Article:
In the early nineties while still living on the mountain, we went to look at a Labrador puppy.  It was no surprise that we came home with Chester.  Chester, a wonderful pal, like all Labradors grew quickly and needed lots of exercise.

One winter Chester and I were doing our normal two to three mile hike around our subdivision and we saw an old woods road. We walked up it and managed to find our way home through the woods. It was not too long afterwards that I ran into the owner and got his permission to work on the trail.

It was a beginning of a decade of walking that trail, but it took a lot of work to make the trail usable during the summer.  The old logging road had filled up with poison ivy. It took me months of work and spraying to kill the poison ivy so Chester and I could enjoy the trail together.  Then we often spent Saturdays doing trail maintenance. Chester sleeping in a shady spot while I worked.

The trail rose high above all the houses and looked down on the city of Roanoke. Once on the trail, you felt like civilization was far away. Eventually I discovered an old homestead and the grave of a confederate soldier. It was easy to imagine living on the ridge and trying to scratch out a life from the small fields on the mountainside. A couple of times I made it to parts of the mountain where I found an old road that was knee deep in pine needles. It appeared the road had been unused for decades.  At the very top of the ridge even the type trees started to change from hardwoods to firs. It was not unusual to hike the trail in the morning and the evening. We all loved it. We kept a kiddie pool so Chester could cool off after his hikes. Only when Chester began to get old did the trail fall into disuse.

It was always Chester’s Trail to us even as we moved from Roanoke in 2006 two years after he passed away. It was perhaps time to go because the old road that I cleared had been graded and paved.  Someone from the valley had bought the land along the ridge and was building a home near the old homestead.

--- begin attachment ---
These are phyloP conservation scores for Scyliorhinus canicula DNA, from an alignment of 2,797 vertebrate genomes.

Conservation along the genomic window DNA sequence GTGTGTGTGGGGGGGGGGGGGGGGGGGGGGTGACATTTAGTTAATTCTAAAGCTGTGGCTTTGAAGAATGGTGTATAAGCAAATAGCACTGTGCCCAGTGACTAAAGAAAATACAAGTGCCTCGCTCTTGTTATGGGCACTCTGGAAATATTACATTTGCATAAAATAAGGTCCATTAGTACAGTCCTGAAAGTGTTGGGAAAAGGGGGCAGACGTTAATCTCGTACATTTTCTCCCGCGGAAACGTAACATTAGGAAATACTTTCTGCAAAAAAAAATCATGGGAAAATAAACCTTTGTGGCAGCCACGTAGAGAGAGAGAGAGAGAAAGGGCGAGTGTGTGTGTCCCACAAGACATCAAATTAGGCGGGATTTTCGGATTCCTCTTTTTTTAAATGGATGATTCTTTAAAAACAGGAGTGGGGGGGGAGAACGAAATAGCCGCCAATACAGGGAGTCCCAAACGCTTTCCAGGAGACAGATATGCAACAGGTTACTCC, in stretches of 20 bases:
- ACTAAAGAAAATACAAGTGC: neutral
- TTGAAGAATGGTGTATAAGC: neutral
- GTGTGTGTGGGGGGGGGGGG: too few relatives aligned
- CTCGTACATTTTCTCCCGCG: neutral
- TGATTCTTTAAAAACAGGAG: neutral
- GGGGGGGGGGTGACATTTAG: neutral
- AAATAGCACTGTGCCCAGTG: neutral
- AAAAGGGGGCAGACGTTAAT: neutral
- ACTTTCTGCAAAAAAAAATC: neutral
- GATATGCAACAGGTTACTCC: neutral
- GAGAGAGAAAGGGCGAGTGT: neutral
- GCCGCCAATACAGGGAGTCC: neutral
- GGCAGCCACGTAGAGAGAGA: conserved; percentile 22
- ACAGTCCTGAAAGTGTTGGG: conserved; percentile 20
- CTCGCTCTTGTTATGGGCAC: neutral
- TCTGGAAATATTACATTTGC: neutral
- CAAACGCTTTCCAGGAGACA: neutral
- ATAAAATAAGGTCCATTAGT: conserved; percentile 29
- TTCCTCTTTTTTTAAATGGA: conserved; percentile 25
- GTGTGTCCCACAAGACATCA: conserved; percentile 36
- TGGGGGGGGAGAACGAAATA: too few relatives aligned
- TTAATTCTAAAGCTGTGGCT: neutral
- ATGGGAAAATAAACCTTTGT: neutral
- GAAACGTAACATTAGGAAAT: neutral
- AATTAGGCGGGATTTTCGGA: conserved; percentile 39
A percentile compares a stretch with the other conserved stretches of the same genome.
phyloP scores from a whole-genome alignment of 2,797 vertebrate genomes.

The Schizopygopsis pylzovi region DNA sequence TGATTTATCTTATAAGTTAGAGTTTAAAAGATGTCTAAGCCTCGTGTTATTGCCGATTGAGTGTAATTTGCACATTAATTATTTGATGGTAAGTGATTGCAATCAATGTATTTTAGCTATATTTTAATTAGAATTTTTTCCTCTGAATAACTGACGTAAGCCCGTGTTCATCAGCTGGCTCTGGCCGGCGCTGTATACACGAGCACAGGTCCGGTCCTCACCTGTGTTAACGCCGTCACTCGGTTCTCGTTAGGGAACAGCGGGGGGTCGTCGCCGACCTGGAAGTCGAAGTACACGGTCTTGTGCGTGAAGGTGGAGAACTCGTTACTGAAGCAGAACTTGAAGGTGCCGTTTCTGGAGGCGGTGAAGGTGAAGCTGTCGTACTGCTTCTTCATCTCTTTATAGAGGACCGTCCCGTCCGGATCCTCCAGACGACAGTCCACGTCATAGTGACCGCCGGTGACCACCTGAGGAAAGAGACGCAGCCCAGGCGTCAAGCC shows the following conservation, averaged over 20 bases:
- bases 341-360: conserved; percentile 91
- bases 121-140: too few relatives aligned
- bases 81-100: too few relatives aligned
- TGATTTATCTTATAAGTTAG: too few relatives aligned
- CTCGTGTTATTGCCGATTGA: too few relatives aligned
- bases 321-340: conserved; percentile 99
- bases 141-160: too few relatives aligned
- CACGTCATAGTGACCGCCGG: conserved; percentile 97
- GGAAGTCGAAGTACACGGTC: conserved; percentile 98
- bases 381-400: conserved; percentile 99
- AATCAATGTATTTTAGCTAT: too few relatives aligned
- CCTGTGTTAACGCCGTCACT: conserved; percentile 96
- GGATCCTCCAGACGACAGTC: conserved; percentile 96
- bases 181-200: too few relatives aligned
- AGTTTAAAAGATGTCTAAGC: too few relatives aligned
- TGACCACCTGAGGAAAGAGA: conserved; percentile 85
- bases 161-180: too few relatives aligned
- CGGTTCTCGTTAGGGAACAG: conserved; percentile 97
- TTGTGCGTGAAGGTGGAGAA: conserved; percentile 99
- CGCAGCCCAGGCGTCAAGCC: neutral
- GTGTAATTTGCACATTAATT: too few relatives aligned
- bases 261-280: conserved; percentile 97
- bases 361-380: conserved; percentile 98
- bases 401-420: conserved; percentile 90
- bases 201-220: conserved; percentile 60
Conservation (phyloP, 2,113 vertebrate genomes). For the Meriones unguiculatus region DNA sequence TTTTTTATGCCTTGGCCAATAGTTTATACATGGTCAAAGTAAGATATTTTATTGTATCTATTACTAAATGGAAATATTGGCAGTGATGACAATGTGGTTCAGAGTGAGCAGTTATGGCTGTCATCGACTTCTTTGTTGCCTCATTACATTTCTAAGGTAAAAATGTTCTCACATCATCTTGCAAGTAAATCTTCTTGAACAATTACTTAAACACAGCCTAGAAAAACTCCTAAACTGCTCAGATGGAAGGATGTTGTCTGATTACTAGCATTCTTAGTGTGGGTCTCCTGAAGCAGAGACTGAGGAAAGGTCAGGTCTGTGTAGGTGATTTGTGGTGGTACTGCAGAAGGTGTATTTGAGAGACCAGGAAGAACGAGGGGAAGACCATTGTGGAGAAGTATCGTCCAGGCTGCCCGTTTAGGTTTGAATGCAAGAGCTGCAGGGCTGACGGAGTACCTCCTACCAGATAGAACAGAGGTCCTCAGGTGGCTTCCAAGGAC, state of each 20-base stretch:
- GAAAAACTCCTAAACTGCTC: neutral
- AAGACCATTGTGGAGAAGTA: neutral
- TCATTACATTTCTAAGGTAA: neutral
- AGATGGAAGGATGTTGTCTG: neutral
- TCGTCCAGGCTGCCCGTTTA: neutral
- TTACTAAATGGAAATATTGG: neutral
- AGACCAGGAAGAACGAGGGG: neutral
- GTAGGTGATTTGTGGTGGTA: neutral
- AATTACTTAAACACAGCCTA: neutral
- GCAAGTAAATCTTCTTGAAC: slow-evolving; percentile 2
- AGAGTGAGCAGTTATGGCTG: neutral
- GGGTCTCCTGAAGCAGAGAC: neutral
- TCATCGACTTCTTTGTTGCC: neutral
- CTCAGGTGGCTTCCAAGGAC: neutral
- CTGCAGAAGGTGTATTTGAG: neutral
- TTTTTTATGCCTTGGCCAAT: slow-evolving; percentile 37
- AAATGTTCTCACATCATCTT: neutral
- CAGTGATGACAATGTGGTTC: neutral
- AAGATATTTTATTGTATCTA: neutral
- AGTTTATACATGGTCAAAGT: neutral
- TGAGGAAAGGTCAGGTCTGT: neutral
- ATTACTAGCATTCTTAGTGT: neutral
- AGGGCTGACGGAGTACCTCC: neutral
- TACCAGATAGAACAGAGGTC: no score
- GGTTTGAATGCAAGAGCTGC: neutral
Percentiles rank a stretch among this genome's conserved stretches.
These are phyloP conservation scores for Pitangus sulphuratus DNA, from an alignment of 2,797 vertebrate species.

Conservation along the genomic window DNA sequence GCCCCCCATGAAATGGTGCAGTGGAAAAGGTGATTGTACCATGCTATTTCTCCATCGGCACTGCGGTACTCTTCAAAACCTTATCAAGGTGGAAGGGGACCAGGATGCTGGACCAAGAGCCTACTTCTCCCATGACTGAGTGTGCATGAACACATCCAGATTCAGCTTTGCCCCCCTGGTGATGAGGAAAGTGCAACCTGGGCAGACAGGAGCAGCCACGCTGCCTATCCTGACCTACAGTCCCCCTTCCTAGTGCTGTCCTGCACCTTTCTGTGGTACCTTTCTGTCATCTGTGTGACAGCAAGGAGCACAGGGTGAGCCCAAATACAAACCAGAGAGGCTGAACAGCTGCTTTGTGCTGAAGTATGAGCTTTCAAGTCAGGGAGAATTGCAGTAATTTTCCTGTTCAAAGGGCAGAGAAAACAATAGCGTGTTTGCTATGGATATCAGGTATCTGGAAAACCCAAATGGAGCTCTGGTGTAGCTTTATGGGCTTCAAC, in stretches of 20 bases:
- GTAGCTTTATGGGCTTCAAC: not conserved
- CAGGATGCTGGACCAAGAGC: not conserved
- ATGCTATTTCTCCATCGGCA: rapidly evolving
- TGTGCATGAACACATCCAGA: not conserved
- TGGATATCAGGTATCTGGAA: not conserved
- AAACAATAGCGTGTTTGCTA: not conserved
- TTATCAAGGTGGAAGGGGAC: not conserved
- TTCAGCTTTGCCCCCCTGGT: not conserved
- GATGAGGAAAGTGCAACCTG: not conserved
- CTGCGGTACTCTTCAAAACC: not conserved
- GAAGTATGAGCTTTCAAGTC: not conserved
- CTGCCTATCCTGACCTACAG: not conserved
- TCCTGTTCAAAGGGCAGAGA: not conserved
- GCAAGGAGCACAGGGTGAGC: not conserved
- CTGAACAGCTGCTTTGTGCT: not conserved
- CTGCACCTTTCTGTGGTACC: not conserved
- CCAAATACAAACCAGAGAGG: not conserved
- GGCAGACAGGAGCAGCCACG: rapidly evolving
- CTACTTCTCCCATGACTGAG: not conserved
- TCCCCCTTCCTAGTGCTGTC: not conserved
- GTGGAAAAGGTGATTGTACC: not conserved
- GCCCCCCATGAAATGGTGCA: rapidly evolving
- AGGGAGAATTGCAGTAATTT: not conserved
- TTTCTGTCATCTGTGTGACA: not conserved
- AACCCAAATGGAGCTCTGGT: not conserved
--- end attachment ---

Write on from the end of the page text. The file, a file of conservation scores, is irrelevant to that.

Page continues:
After moving from the mountains, we spent almost sixteen years at the beach. I found a favorite trail on the beach to the end of the Point at Emerald Isle. It was a wonderful hike and once again it was easy to feel like civilization had slipped away. Still it was not the same since I had to share it with lots of others in the summer and people could even get to the end of the trail by boat. I did fall in love with the salt marshes where you could lose the pretense of civilization a lot easier than on the beaches.

Now we are back in the hardwood hills not far where I grew up playing in the deep woods. I think that I might have found another trail that looks like it will be a big part of my life. It runs through what can only be called a cathedral of leaves.  The beauty of their colors have left me speechless at times. I am happy to have found it early enough in life to still be able to enjoy walking it.

Author: ocracokewaves

An escapee from the world of selling technology, now living on North Carolina's Southern Outer Banks where life revolves around sun, sand, and water. I work at WideOpen Networks helping communities get fiber to their homes. In my spare time I am a photographer, writer, boater, fisherman, kayaker, swimmer, and walker of the beaches.